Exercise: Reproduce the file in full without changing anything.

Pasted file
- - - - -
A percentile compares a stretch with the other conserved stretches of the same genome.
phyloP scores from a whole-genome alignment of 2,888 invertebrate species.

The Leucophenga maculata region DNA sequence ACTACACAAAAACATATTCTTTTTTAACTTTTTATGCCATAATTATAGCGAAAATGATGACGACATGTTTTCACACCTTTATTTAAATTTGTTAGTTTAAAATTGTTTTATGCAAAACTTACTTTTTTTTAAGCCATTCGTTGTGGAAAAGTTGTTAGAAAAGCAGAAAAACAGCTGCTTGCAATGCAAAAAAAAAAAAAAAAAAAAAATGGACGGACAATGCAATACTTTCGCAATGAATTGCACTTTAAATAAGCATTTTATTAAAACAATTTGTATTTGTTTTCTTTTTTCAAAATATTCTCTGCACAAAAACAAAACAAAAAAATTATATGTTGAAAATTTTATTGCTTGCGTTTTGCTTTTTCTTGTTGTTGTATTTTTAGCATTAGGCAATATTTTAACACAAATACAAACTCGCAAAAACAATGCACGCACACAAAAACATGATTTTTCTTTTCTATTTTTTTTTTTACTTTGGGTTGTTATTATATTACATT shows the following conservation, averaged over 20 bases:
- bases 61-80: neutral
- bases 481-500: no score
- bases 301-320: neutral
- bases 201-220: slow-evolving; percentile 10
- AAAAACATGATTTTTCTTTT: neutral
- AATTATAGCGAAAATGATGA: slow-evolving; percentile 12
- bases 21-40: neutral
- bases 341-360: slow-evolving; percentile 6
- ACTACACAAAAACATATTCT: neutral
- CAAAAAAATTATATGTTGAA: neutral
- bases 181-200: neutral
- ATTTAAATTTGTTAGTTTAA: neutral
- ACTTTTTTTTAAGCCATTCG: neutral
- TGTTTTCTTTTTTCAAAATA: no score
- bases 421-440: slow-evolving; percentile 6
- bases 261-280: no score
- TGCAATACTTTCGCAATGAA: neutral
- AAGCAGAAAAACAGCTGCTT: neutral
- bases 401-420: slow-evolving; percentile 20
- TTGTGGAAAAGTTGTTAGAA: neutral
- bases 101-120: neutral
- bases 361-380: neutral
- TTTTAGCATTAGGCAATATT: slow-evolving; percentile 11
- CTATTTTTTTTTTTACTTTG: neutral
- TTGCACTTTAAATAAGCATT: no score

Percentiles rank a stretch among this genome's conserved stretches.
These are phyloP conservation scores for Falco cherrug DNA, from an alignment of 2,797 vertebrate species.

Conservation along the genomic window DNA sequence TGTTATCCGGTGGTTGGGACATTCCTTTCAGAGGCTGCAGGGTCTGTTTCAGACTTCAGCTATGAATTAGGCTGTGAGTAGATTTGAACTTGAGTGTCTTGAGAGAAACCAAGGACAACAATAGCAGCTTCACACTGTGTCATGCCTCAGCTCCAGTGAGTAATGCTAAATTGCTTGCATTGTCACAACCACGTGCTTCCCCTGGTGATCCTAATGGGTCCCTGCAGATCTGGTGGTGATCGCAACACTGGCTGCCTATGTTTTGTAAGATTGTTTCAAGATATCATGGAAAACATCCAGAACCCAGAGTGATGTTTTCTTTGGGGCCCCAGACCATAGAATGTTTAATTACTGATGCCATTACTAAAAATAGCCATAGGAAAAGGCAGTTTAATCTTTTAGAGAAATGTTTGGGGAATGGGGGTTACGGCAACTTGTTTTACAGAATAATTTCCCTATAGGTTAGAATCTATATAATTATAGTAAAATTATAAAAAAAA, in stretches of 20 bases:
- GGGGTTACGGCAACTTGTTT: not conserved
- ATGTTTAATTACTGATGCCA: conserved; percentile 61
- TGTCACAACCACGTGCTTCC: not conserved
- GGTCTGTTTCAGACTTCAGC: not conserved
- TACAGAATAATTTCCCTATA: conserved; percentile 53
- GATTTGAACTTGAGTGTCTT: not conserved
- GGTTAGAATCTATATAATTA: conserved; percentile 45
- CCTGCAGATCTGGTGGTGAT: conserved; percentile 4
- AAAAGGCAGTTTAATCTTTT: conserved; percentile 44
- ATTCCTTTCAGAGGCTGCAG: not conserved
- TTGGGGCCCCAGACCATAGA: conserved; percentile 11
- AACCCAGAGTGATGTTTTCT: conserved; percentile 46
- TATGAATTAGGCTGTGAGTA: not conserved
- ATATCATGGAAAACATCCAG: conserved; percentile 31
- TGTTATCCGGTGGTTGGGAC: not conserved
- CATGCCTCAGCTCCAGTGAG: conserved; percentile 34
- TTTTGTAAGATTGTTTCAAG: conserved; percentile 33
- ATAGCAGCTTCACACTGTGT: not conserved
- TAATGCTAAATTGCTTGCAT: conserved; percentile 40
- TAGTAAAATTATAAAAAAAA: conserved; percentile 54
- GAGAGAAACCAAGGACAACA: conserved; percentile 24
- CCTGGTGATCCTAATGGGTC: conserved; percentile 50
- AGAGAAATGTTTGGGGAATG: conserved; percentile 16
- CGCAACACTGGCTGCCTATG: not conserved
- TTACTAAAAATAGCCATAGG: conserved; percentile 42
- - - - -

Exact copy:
A percentile compares a stretch with the other conserved stretches of the same genome.
phyloP scores from a whole-genome alignment of 2,888 invertebrate species.

The Leucophenga maculata region DNA sequence ACTACACAAAAACATATTCTTTTTTAACTTTTTATGCCATAATTATAGCGAAAATGATGACGACATGTTTTCACACCTTTATTTAAATTTGTTAGTTTAAAATTGTTTTATGCAAAACTTACTTTTTTTTAAGCCATTCGTTGTGGAAAAGTTGTTAGAAAAGCAGAAAAACAGCTGCTTGCAATGCAAAAAAAAAAAAAAAAAAAAAATGGACGGACAATGCAATACTTTCGCAATGAATTGCACTTTAAATAAGCATTTTATTAAAACAATTTGTATTTGTTTTCTTTTTTCAAAATATTCTCTGCACAAAAACAAAACAAAAAAATTATATGTTGAAAATTTTATTGCTTGCGTTTTGCTTTTTCTTGTTGTTGTATTTTTAGCATTAGGCAATATTTTAACACAAATACAAACTCGCAAAAACAATGCACGCACACAAAAACATGATTTTTCTTTTCTATTTTTTTTTTTACTTTGGGTTGTTATTATATTACATT shows the following conservation, averaged over 20 bases:
- bases 61-80: neutral
- bases 481-500: no score
- bases 301-320: neutral
- bases 201-220: slow-evolving; percentile 10
- AAAAACATGATTTTTCTTTT: neutral
- AATTATAGCGAAAATGATGA: slow-evolving; percentile 12
- bases 21-40: neutral
- bases 341-360: slow-evolving; percentile 6
- ACTACACAAAAACATATTCT: neutral
- CAAAAAAATTATATGTTGAA: neutral
- bases 181-200: neutral
- ATTTAAATTTGTTAGTTTAA: neutral
- ACTTTTTTTTAAGCCATTCG: neutral
- TGTTTTCTTTTTTCAAAATA: no score
- bases 421-440: slow-evolving; percentile 6
- bases 261-280: no score
- TGCAATACTTTCGCAATGAA: neutral
- AAGCAGAAAAACAGCTGCTT: neutral
- bases 401-420: slow-evolving; percentile 20
- TTGTGGAAAAGTTGTTAGAA: neutral
- bases 101-120: neutral
- bases 361-380: neutral
- TTTTAGCATTAGGCAATATT: slow-evolving; percentile 11
- CTATTTTTTTTTTTACTTTG: neutral
- TTGCACTTTAAATAAGCATT: no score

Percentiles rank a stretch among this genome's conserved stretches.
These are phyloP conservation scores for Falco cherrug DNA, from an alignment of 2,797 vertebrate species.

Conservation along the genomic window DNA sequence TGTTATCCGGTGGTTGGGACATTCCTTTCAGAGGCTGCAGGGTCTGTTTCAGACTTCAGCTATGAATTAGGCTGTGAGTAGATTTGAACTTGAGTGTCTTGAGAGAAACCAAGGACAACAATAGCAGCTTCACACTGTGTCATGCCTCAGCTCCAGTGAGTAATGCTAAATTGCTTGCATTGTCACAACCACGTGCTTCCCCTGGTGATCCTAATGGGTCCCTGCAGATCTGGTGGTGATCGCAACACTGGCTGCCTATGTTTTGTAAGATTGTTTCAAGATATCATGGAAAACATCCAGAACCCAGAGTGATGTTTTCTTTGGGGCCCCAGACCATAGAATGTTTAATTACTGATGCCATTACTAAAAATAGCCATAGGAAAAGGCAGTTTAATCTTTTAGAGAAATGTTTGGGGAATGGGGGTTACGGCAACTTGTTTTACAGAATAATTTCCCTATAGGTTAGAATCTATATAATTATAGTAAAATTATAAAAAAAA, in stretches of 20 bases:
- GGGGTTACGGCAACTTGTTT: not conserved
- ATGTTTAATTACTGATGCCA: conserved; percentile 61
- TGTCACAACCACGTGCTTCC: not conserved
- GGTCTGTTTCAGACTTCAGC: not conserved
- TACAGAATAATTTCCCTATA: conserved; percentile 53
- GATTTGAACTTGAGTGTCTT: not conserved
- GGTTAGAATCTATATAATTA: conserved; percentile 45
- CCTGCAGATCTGGTGGTGAT: conserved; percentile 4
- AAAAGGCAGTTTAATCTTTT: conserved; percentile 44
- ATTCCTTTCAGAGGCTGCAG: not conserved
- TTGGGGCCCCAGACCATAGA: conserved; percentile 11
- AACCCAGAGTGATGTTTTCT: conserved; percentile 46
- TATGAATTAGGCTGTGAGTA: not conserved
- ATATCATGGAAAACATCCAG: conserved; percentile 31
- TGTTATCCGGTGGTTGGGAC: not conserved
- CATGCCTCAGCTCCAGTGAG: conserved; percentile 34
- TTTTGTAAGATTGTTTCAAG: conserved; percentile 33
- ATAGCAGCTTCACACTGTGT: not conserved
- TAATGCTAAATTGCTTGCAT: conserved; percentile 40
- TAGTAAAATTATAAAAAAAA: conserved; percentile 54
- GAGAGAAACCAAGGACAACA: conserved; percentile 24
- CCTGGTGATCCTAATGGGTC: conserved; percentile 50
- AGAGAAATGTTTGGGGAATG: conserved; percentile 16
- CGCAACACTGGCTGCCTATG: not conserved
- TTACTAAAAATAGCCATAGG: conserved; percentile 42